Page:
Congress on Thursday extended federal funding for teaching health centers, an Indian Health Service diabetes program, and a Medicare demonstration program for individuals with weakened immune systems via a larger bill (HR 3823) that extended funding for the Federal Aviation Administration (FAA).
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Federal funding for FAA and the health care programs was set to expire Sept. 30. Both the House and Senate passed the bill by voice vote. The bill now heads to President Trump.
Funding for other health care programs set to expire
However, Congress has yet to extend federal funding also set to expire Sept. 30 for a host of other health care programs, including CHIP and federal grants for community health centers.
According to Politico's "Pulse," House Rules Committee Chair Pete Sessions (R-Texas) said reauthorizing federal funding for CHIP by the Sept. 30 deadline is not "dire or urgent" because states have enough funding to continue implementing the program through the end of the year. According to the Kaiser Family Foundation, out of 42 states that provided estimates of when they'll likely deplete their funding for CHIP, 10 anticipated they would run out of funds by the end of December and 32 anticipated they would run out of funds by March 2018. One state, Minnesota, predicted it could run out of CHIP funding by the end of September, Healthline reports.
Likewise, Sessions, reading a statement from House Energy and Commerce Committee Chair Greg Walden (R-Ore.), said it was Walden's understanding that community health centers would "not have to access mandatory appropriations until early December," "Pulse" reports.
The House Energy and Commerce Committee is scheduled on Oct. 4 to markup legislation to extend federal funding for CHIP and community health centers.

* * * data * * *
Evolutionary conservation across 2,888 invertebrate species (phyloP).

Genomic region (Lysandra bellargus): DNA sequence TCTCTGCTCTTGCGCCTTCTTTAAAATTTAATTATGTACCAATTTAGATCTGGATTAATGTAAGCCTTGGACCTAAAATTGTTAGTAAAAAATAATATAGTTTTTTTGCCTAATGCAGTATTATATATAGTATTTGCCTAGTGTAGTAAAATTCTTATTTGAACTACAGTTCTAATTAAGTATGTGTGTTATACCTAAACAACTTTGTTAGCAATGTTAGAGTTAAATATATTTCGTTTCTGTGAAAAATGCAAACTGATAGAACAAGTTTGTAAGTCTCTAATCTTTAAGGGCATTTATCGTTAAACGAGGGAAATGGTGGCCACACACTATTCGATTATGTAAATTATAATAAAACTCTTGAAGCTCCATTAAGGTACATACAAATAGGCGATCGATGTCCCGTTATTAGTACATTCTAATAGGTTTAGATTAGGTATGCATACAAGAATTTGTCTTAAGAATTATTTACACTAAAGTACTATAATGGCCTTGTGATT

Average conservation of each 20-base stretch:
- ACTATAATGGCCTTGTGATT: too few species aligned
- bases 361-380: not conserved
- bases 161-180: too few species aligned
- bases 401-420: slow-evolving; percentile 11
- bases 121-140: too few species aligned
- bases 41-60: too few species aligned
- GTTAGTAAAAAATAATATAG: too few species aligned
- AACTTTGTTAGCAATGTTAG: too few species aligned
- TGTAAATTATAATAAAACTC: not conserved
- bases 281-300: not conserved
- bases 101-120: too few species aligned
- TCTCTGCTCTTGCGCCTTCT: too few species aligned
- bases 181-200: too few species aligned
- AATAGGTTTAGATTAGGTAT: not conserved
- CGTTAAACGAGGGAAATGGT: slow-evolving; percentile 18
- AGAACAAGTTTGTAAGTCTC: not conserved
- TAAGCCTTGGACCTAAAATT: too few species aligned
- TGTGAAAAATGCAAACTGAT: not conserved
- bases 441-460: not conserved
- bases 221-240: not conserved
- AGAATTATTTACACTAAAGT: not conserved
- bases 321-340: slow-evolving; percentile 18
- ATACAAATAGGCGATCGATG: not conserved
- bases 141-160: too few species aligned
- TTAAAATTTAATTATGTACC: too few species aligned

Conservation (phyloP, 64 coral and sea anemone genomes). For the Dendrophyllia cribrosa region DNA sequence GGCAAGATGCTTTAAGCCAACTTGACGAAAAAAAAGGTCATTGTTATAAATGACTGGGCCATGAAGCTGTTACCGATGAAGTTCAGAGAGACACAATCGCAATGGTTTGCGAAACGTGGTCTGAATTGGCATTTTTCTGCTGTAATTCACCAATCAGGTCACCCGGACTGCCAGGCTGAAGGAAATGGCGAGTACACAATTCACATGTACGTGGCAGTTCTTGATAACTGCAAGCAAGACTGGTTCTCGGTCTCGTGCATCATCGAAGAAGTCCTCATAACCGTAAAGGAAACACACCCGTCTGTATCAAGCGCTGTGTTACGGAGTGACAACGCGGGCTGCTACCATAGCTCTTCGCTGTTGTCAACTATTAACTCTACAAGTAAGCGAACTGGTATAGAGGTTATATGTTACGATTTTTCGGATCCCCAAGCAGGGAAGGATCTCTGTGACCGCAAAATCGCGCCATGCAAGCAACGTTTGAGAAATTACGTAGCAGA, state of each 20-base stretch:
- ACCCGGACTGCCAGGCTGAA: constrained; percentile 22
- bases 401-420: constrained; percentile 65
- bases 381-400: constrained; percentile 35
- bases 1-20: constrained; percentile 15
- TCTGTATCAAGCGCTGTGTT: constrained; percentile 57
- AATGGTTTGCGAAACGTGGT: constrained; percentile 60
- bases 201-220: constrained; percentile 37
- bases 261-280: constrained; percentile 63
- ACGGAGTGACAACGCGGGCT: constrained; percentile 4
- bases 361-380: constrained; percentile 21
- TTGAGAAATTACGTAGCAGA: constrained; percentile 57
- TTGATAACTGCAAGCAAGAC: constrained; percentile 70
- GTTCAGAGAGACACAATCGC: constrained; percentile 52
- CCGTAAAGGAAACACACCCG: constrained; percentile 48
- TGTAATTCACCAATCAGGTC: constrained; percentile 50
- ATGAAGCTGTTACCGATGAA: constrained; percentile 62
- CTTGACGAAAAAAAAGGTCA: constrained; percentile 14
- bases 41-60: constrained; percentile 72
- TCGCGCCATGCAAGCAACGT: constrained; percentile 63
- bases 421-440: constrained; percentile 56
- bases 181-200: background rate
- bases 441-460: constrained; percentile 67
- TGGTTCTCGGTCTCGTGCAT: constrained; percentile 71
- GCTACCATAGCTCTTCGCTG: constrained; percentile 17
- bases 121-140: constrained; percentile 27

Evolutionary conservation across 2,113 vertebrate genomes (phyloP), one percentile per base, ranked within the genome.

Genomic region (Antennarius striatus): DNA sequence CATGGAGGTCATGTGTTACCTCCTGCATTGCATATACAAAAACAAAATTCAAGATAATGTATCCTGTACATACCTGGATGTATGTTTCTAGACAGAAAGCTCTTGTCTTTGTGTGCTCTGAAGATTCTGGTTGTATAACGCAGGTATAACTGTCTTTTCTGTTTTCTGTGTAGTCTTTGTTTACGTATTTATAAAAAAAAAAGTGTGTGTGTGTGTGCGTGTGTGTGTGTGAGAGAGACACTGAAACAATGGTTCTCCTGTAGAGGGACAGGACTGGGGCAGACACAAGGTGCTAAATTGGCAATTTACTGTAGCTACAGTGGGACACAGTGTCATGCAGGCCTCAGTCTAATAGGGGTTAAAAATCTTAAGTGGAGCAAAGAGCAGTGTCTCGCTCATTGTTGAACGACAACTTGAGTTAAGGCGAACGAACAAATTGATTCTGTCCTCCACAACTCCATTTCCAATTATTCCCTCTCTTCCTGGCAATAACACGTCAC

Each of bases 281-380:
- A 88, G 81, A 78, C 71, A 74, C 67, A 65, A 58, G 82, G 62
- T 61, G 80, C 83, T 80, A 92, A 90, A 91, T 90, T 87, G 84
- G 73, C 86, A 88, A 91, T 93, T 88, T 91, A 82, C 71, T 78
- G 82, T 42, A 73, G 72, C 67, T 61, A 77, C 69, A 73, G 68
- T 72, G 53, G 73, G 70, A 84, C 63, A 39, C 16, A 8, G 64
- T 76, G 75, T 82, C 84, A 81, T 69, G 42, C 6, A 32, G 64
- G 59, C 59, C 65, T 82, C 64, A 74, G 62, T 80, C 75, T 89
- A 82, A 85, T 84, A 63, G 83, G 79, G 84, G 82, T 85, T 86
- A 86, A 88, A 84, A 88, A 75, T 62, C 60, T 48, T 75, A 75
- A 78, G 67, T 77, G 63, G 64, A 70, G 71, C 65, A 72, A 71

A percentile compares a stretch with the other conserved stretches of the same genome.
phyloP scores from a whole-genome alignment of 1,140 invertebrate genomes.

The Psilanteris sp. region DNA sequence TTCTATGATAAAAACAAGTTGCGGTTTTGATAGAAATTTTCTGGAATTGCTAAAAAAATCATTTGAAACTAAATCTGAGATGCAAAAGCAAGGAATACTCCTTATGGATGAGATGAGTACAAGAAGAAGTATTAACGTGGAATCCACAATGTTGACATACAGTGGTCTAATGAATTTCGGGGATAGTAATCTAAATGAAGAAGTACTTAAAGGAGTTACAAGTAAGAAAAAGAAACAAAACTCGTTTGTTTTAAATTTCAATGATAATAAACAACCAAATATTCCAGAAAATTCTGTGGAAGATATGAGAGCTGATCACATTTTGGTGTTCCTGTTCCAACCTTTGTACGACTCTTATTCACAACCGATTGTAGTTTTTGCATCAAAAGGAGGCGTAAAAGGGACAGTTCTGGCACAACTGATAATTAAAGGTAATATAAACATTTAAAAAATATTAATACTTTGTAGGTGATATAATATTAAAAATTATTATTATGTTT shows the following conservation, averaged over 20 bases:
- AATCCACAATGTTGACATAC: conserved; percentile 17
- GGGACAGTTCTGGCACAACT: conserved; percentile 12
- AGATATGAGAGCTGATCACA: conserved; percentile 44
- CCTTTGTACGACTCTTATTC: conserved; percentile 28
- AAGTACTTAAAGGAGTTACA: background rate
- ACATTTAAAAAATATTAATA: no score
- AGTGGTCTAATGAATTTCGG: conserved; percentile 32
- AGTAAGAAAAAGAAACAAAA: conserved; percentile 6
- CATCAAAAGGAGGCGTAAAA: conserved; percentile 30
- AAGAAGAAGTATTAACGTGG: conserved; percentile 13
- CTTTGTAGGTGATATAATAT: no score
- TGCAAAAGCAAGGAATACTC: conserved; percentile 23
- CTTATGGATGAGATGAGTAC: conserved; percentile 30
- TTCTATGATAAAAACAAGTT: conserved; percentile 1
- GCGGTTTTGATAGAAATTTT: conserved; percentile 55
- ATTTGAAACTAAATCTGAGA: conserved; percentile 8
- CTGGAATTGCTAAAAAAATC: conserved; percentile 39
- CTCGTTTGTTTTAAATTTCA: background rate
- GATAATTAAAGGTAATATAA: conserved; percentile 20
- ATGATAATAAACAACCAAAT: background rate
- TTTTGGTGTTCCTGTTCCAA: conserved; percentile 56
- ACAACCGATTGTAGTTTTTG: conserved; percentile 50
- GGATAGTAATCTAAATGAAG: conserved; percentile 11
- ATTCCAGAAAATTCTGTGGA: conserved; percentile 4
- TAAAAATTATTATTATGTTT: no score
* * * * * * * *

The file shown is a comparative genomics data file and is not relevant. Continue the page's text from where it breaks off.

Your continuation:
Cuts to disproportionate share hospital payments set to take effect
Congress also has not acted to delay cuts to disproportionate share hospital (DSH) payments, which are scheduled to take effect Oct. 1, AHA News reports.
The payments help offset hospitals' costs for providing uncompensated care to low-income patients. The Affordable Care Act called for DSH payments to be reduced over an eight-year period. However, lawmakers over the past three years have passed legislation to keep the cuts from taking effect. Currently, $43 billion in DSH payment cuts from fiscal year 2018 through fiscal year 2025 are scheduled to take effect on Oct. 1.
According to AHA News, a group of 221 House lawmakers in a letter sent Thursday urged congressional leaders to delay the payment cuts, writing that safety net hospitals would "face a financial shortfall of $2 billion in [fiscal year] 2018" if the cuts are left in place. They continued, "Our nation's hospitals cannot sustain losses of this magnitude," adding, "Institutions will be forced to shutter, leaving our constituents without a safety net."
According to Lexology, neither the House nor Senate as of Thursday had introduced legislation to delay the DSH payment cuts (Diamond, "Pulse," Politico, 9/29; Diamond, "Pulse," Politico, 9/28; Kaiser Family Foundation analysis, 9/6; Mahoney, Healthline, 9/28; Ghose, Dayton Business Journal, 9/28; Weixel, The Hill, 9/28; AHA News, 9/28; Yood/Grushkin, Lexology, 9/28).
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